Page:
This post is a tutorial on my fist major contribution as maintainer of GNU Octave financial package: a framework to simulate stochastic differential equations (SDEs) of the form

where W is a standard n-dimensional Wiener process.

To follow along with the examples in this post youโ€™ll need a copy of GNU Octave and the Financial package. See the release announcement post for installation instructions.

A one dimensional example: pricing a European call

A classic problem in finance is that of pricing a European call option. The price of a European call option with strike price K and expiry time T years from now is given by

In the celebrated Black-Scholes framework, the functions F and G which parameterize the SDE are taken to be F(t, Xt) = (r - ๐›ฟ) Xt and G(t, Xt) = ๐œŽ Xt where r, ๐›ฟ, and ๐œŽ are the per-annum interest, dividend, and volatility rates of the stock X. In other words,

When F and G are linear functions of the state variable (as they are in this case), the SDE is called a Geometric Brownian Motion.

Approximating the above expectation using a sample mean is referred to as Monte Carlo integration or Monte Carlo simulation. Though the Black-Scholes pricing problem happens to be one in which a closed-form solution is known, as an expository example, letโ€™s perform Monte Carlo integration to approximate it using an SDE simulation:

% Test parameters
X_0 = 100.; K = 100.; r = 0.04; delta = 0.01; sigma = 0.2; T = 1.;
Simulations = 1e6; Timesteps = 10;

SDE = gbm (r - delta, sigma, "StartState", X_0);
[Paths, ~, ~] = simByEuler (SDE, 1, "DeltaTime", T, "NTRIALS", Simulations, "NSTEPS", Timesteps, "Antithetic", true);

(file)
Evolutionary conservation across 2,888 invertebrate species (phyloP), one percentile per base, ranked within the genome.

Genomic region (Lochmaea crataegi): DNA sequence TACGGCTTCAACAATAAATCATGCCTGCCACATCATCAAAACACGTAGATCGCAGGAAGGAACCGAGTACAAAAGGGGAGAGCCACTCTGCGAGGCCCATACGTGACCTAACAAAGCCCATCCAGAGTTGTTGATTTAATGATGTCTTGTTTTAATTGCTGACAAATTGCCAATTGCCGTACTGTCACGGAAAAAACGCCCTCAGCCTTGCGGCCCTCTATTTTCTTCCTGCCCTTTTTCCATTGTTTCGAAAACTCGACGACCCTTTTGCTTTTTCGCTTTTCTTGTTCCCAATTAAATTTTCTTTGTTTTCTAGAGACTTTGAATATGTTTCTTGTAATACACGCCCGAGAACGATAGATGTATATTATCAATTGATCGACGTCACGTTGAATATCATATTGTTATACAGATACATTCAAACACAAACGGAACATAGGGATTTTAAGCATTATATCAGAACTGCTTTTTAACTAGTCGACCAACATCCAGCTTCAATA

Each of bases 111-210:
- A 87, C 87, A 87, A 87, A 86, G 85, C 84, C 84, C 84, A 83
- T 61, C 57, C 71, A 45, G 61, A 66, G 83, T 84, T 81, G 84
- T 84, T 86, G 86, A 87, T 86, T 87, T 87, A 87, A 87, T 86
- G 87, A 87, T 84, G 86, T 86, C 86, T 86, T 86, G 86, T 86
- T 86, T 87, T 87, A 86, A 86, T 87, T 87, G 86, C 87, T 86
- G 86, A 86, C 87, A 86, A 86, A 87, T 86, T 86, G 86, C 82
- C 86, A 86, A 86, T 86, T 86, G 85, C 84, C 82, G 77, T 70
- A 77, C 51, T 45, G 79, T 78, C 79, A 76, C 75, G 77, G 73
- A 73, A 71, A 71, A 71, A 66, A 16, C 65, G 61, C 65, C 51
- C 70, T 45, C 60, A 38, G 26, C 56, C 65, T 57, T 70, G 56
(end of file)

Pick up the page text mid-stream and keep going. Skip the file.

% Monte Carlo price
CallPrice_MC = exp (-r * T) * mean (max (Paths(end, 1, :) - K, 0.));

% Compare with the exact answer (Black-Scholes formula): 9.3197

The gbm function is used to generate an object describing geometric Brownian motion (GBM). Under the hood, it invokes the sde constructor, which is capable of constructing more general SDEs.

Timing

The GNU Octave financial implementation uses broadcasting to speed up computation. Here is a speed comparison of the above with the MATLAB Financial Toolbox, under a varying number of timesteps:

Timesteps MATLAB Financial Toolbox (secs.) GNU Octave financial package (secs.)
16 0.543231 0.048691
32 1.053423 0.064110
64 2.167072 0.097092
128 4.191894 0.162552
256 8.361655 0.294098
512 16.609718 0.568558
1024 32.839757 1.136864

While both implementations scale more-or-less linearly, the GNU Octave financial package implementation greatly outperforms its MATLAB counterpart.

A two dimensional example: pricing a European basket call

Consider now the basket call pricing problem

involving two stocks X1 and X2 which follow the SDEs

To make matters more interesting, we also assume a correlation between the coordinates of the Wiener process:

Sample code for this example is below:

% Test parameters
X1_0 = 40.; X2_0 = 40.; K = 40.; r = 0.05; delta1 = 0.; delta2 = 0.; sigma1 = 0.5; sigma2 = 0.5; T = 0.25; rho = 0.3;
Simulations = 1e5; Timesteps = 10;

SDE = gbm ([r-delta1 0.; 0. r-delta2], [sigma1 0.; 0. sigma2], "StartState", [X1_0; X2_0], "Correlation", [1 rho; rho 1]);
[Paths, ~, ~] = simulate (SDE, 1, "DeltaTime", T, "NTRIALS", Simulations, "NSTEPS", Timesteps, "Antithetic", true);

Max_Xi_T = max (Paths(end, :, :));
BasketCallPrice_MC = exp (-r * T) * mean (max (Max_Xi_T - K, 0.));

% Compare with the exact answer (Stulz 1982): 6.8477